Invest Wisely

Taking Control of Your Financial Health : Calculating your net worth

by Ryan Kinnar5 min read
Taking Control of Your Financial Health : Calculating your net worth

Net worth is simply a measure of how much a person or a business is worth. Net worth can be a great way to check your financial health and economic status year-on-year. This measure is a total of all your assets without your liabilities. So, when you add up everything you own, you savings and how much you earn (wages, investments, etc.) and then take away all that you owe (including mortgages, credit card debts, student or car loans, etc.), you know how much you are actually worth and how good your financial situation actually is.



The Idea behind calculating your Net Worth

You net worth is like a financial report card – it provides you with a clear snapshot of your financial situation at a point in time. If you were to calculate how much you are worth today, you would be able to see the result of all your hard work – and the result of all that you have spent.

In the short term, this is a wonderful tool to give you either a wake-up call or can make you feel good about being on track with healthy finances. In the long run, it is even more helpful. You can use your year-on-year net worth calculation to see your own progress and use this data to plan for and reach your financial goals.


Taking Control of Your Financial Health : Calculating your net worth
Calculating your net worth is the first step to taking control of your financial health.


How to Calculate Net Worth

There are simply 3 steps to calculating your net worth. Steps 1 and 2 take some time and effort, but the result in worth it.


Step 1: Calculate your assets

  • List out all your assets and their value. This would mean the current value of your house, your car or any other property that you may own.
  • Now list all your personal possessions. You don’t have to itemize everything, just those possessions that are worth more than, say, $500. That is completely your choice. High value personal possessions include items like jewelry, collectors’ items like coin or stamp collections, musical instruments, paintings, etc.
  • Once you have converted all of the above into a dollar amount, add it all up together. That is your total asset value.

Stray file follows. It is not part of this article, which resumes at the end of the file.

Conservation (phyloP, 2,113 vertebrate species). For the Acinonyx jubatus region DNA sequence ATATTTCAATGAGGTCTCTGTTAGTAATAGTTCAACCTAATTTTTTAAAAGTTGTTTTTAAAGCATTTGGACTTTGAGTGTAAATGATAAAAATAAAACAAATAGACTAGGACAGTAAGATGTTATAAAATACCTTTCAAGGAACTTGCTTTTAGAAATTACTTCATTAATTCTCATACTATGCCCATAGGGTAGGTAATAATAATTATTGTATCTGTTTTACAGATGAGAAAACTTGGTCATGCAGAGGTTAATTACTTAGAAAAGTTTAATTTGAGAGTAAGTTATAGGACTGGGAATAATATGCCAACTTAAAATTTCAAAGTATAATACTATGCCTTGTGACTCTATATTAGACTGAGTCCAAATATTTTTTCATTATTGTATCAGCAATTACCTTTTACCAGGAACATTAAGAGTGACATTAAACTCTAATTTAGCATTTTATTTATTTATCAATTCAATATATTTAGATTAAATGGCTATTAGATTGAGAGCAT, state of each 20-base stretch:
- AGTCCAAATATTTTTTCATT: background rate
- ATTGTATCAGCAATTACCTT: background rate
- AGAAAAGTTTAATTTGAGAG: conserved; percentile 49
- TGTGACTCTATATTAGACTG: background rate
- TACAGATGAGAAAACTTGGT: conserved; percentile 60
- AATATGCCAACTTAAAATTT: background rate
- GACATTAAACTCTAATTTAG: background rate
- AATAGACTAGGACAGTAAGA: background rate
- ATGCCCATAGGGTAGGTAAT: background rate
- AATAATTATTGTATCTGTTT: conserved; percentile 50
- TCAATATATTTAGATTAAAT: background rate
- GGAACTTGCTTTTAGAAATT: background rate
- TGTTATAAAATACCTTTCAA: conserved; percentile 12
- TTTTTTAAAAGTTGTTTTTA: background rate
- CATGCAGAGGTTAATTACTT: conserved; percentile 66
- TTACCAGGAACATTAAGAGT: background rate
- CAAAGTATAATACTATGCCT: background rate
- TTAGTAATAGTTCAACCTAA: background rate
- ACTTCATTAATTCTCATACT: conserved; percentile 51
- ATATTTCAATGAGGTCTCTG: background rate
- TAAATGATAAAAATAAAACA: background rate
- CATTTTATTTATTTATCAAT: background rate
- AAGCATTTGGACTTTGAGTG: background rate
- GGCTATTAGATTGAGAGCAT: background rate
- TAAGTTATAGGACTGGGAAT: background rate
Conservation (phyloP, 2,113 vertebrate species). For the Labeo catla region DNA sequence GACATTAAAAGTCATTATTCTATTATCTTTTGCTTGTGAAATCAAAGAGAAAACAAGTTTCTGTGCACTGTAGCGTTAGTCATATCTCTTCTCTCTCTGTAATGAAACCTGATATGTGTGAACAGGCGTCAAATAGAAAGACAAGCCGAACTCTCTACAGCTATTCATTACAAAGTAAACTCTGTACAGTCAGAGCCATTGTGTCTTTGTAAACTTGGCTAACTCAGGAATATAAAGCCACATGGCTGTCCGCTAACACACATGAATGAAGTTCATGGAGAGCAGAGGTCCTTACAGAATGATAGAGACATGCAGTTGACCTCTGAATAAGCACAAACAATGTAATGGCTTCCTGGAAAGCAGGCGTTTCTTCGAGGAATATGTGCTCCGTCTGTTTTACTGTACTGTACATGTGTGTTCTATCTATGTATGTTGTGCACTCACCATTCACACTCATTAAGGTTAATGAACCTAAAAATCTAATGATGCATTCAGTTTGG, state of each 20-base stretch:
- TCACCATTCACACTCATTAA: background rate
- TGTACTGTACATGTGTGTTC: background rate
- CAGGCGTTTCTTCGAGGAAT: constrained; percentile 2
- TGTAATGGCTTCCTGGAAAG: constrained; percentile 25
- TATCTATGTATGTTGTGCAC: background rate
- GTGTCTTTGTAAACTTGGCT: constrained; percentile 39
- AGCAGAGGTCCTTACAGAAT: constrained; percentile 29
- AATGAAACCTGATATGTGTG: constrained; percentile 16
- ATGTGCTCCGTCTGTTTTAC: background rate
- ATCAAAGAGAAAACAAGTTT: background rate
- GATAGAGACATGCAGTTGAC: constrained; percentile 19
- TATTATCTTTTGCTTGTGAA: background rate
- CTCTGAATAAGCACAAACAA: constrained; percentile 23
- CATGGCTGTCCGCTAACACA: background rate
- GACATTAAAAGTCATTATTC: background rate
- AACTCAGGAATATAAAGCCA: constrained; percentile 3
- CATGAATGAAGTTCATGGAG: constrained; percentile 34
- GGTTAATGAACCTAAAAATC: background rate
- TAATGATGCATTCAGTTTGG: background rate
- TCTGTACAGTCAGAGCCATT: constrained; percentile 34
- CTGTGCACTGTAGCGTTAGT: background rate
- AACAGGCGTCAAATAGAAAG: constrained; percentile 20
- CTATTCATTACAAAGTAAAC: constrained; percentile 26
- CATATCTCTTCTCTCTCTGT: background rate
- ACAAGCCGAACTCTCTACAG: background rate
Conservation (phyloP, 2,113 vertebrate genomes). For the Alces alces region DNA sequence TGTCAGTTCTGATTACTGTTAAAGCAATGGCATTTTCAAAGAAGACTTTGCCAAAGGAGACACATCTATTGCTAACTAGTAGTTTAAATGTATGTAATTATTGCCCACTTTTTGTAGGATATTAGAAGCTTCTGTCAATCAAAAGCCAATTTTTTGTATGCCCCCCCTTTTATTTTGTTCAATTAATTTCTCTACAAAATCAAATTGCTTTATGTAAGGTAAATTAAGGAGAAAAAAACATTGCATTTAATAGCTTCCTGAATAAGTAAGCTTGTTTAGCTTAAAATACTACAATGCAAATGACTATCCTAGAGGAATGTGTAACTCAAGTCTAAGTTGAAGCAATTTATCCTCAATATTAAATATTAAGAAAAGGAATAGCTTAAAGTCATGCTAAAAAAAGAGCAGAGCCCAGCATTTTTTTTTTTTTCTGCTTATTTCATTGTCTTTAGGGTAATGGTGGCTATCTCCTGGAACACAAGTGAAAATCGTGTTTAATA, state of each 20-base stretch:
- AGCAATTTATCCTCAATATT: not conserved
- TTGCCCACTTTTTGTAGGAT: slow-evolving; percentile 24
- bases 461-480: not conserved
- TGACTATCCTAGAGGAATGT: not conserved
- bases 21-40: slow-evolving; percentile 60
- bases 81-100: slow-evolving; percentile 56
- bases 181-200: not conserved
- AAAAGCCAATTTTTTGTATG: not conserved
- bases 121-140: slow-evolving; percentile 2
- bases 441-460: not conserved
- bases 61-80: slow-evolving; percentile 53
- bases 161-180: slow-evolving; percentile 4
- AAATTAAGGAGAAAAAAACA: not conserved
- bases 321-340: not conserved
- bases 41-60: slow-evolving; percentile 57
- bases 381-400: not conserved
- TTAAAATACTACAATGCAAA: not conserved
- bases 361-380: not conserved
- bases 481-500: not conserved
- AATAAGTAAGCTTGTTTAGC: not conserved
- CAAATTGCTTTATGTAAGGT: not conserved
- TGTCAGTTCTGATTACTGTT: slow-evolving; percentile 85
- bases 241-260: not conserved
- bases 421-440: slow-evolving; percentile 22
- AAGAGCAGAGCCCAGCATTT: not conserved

Step 2: Calculate your liabilities

  • Again, start with the cost of your biggest liabilities such as your house mortgage, car loan or any other property loan you may have. List out each liability and how much you currently owe.
  • Then, list all your personal debts such as credit card debt, personal loans, student loans, etc.
  • Once again, after you have the dollar amount for each of these debts, add them all up together. That is your total liability.


Step 3: Calculate your net worth

  • Simply use this simple formula:

Assets – Liabilities = Net worth

The first time you do this exercise, the figure you arrive at is your baseline. This is your foundation for measuring future values.

  • Repeat this process once a year. This way, you begin tracking your financial health and it can then become your progress report of how close you are to achieving your financial goals.



How to determine a “target” net worth

While every person’s financial goals and situations are different, it is not easy to have a one-size-fits-all net worth target. Having said that, many people find the following formula a good guide in creating a “target” net worth for themselves:

(Your Age – 25) X (Gross Annual Income/5) = “Target” Net Worth

So, if you are 40 and you earn about $100,000 per year, then you target net worth would be:

(40 – 25) X (100,000/5) = 300,000

So, you should target to have a net worth of about $300,000. This is not a hard and fast rule. This is simply an indication. A lot is dependent on your lifestyle and goals.

You can even use an online net worth calculator if you don’t want to do the numbers yourself. Just make sure you have all the information handy.